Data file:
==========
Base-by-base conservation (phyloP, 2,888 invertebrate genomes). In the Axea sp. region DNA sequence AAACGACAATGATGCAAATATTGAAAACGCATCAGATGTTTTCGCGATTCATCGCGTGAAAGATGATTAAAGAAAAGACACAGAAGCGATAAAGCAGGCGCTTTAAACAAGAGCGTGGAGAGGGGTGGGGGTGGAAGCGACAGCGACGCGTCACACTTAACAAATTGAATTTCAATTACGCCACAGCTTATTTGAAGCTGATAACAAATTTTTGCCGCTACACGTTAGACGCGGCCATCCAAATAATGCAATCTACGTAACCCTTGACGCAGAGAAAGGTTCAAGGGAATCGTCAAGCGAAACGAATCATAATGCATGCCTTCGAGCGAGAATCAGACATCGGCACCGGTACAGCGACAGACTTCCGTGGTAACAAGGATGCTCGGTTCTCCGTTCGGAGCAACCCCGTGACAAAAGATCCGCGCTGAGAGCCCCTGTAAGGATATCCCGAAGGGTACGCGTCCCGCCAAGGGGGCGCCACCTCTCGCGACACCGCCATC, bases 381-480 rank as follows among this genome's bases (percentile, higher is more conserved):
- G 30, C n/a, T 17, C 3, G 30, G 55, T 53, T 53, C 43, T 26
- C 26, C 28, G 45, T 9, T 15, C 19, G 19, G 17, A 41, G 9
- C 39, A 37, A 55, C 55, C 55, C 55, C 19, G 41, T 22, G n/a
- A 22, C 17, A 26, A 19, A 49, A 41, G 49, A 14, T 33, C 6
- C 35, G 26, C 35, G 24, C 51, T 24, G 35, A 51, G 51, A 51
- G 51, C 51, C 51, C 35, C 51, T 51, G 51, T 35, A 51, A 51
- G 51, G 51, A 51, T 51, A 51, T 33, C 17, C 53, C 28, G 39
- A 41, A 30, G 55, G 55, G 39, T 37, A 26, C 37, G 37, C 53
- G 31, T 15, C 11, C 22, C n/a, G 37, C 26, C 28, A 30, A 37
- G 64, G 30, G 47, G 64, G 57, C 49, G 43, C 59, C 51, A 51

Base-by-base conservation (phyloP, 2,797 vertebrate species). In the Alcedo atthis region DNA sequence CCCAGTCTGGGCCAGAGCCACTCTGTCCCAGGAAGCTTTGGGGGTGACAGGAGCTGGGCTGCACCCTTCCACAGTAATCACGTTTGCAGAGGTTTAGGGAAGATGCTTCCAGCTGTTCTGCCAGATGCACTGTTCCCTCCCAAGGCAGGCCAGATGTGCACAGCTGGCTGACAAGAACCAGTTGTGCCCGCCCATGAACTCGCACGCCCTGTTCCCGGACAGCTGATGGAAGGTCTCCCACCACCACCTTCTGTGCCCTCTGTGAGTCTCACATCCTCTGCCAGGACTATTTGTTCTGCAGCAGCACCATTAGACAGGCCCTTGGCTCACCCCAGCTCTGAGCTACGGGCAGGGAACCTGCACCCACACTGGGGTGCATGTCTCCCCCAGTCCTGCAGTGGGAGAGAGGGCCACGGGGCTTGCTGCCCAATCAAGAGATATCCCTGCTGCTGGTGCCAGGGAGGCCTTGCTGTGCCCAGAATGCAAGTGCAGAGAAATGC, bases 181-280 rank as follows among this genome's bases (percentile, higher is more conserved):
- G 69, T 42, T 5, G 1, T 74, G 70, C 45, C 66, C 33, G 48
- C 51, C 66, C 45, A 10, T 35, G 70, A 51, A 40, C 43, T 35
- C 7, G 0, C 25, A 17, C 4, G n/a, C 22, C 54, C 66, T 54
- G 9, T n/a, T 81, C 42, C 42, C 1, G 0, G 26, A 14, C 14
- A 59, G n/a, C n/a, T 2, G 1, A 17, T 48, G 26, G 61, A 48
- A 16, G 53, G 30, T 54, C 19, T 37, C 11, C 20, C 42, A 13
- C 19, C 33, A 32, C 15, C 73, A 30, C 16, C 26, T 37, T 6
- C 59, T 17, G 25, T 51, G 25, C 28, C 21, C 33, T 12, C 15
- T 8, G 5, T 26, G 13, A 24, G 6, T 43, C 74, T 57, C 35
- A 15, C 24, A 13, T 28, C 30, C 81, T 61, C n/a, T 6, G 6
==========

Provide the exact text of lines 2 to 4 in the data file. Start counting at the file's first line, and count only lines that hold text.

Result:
- G 30, C n/a, T 17, C 3, G 30, G 55, T 53, T 53, C 43, T 26
- C 26, C 28, G 45, T 9, T 15, C 19, G 19, G 17, A 41, G 9
- C 39, A 37, A 55, C 55, C 55, C 55, C 19, G 41, T 22, G n/a